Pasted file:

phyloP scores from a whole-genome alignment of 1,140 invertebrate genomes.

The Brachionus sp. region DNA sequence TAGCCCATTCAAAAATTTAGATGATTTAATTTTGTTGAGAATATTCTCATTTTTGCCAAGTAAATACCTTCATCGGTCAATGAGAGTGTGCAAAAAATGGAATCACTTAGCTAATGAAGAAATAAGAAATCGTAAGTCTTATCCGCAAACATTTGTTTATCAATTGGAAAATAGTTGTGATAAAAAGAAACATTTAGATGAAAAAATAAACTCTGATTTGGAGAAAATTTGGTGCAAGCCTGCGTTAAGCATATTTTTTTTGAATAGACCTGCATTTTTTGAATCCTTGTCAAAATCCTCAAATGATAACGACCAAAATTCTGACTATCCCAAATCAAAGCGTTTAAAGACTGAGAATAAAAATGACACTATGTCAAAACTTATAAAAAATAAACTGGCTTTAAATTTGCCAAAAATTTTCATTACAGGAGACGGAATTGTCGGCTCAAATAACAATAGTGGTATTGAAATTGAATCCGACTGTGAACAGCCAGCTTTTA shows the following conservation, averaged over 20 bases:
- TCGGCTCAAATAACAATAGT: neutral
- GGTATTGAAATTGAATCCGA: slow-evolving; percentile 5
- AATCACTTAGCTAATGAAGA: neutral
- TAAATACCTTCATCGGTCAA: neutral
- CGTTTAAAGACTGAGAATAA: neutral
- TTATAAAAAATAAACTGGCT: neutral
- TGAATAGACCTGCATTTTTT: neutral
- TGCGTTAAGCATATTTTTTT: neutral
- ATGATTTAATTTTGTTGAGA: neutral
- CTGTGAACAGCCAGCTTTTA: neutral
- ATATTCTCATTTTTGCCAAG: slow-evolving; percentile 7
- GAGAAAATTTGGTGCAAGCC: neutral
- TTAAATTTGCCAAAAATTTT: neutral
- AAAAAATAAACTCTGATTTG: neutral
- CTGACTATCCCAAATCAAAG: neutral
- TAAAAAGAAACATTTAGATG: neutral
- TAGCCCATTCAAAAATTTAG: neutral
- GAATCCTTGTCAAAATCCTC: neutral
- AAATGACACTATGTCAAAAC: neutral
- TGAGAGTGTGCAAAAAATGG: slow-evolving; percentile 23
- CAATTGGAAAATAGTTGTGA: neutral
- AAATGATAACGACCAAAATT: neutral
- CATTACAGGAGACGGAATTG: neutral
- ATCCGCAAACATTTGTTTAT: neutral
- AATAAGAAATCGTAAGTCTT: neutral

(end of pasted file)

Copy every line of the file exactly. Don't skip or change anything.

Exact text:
phyloP scores from a whole-genome alignment of 1,140 invertebrate genomes.

The Brachionus sp. region DNA sequence TAGCCCATTCAAAAATTTAGATGATTTAATTTTGTTGAGAATATTCTCATTTTTGCCAAGTAAATACCTTCATCGGTCAATGAGAGTGTGCAAAAAATGGAATCACTTAGCTAATGAAGAAATAAGAAATCGTAAGTCTTATCCGCAAACATTTGTTTATCAATTGGAAAATAGTTGTGATAAAAAGAAACATTTAGATGAAAAAATAAACTCTGATTTGGAGAAAATTTGGTGCAAGCCTGCGTTAAGCATATTTTTTTTGAATAGACCTGCATTTTTTGAATCCTTGTCAAAATCCTCAAATGATAACGACCAAAATTCTGACTATCCCAAATCAAAGCGTTTAAAGACTGAGAATAAAAATGACACTATGTCAAAACTTATAAAAAATAAACTGGCTTTAAATTTGCCAAAAATTTTCATTACAGGAGACGGAATTGTCGGCTCAAATAACAATAGTGGTATTGAAATTGAATCCGACTGTGAACAGCCAGCTTTTA shows the following conservation, averaged over 20 bases:
- TCGGCTCAAATAACAATAGT: neutral
- GGTATTGAAATTGAATCCGA: slow-evolving; percentile 5
- AATCACTTAGCTAATGAAGA: neutral
- TAAATACCTTCATCGGTCAA: neutral
- CGTTTAAAGACTGAGAATAA: neutral
- TTATAAAAAATAAACTGGCT: neutral
- TGAATAGACCTGCATTTTTT: neutral
- TGCGTTAAGCATATTTTTTT: neutral
- ATGATTTAATTTTGTTGAGA: neutral
- CTGTGAACAGCCAGCTTTTA: neutral
- ATATTCTCATTTTTGCCAAG: slow-evolving; percentile 7
- GAGAAAATTTGGTGCAAGCC: neutral
- TTAAATTTGCCAAAAATTTT: neutral
- AAAAAATAAACTCTGATTTG: neutral
- CTGACTATCCCAAATCAAAG: neutral
- TAAAAAGAAACATTTAGATG: neutral
- TAGCCCATTCAAAAATTTAG: neutral
- GAATCCTTGTCAAAATCCTC: neutral
- AAATGACACTATGTCAAAAC: neutral
- TGAGAGTGTGCAAAAAATGG: slow-evolving; percentile 23
- CAATTGGAAAATAGTTGTGA: neutral
- AAATGATAACGACCAAAATT: neutral
- CATTACAGGAGACGGAATTG: neutral
- ATCCGCAAACATTTGTTTAT: neutral
- AATAAGAAATCGTAAGTCTT: neutral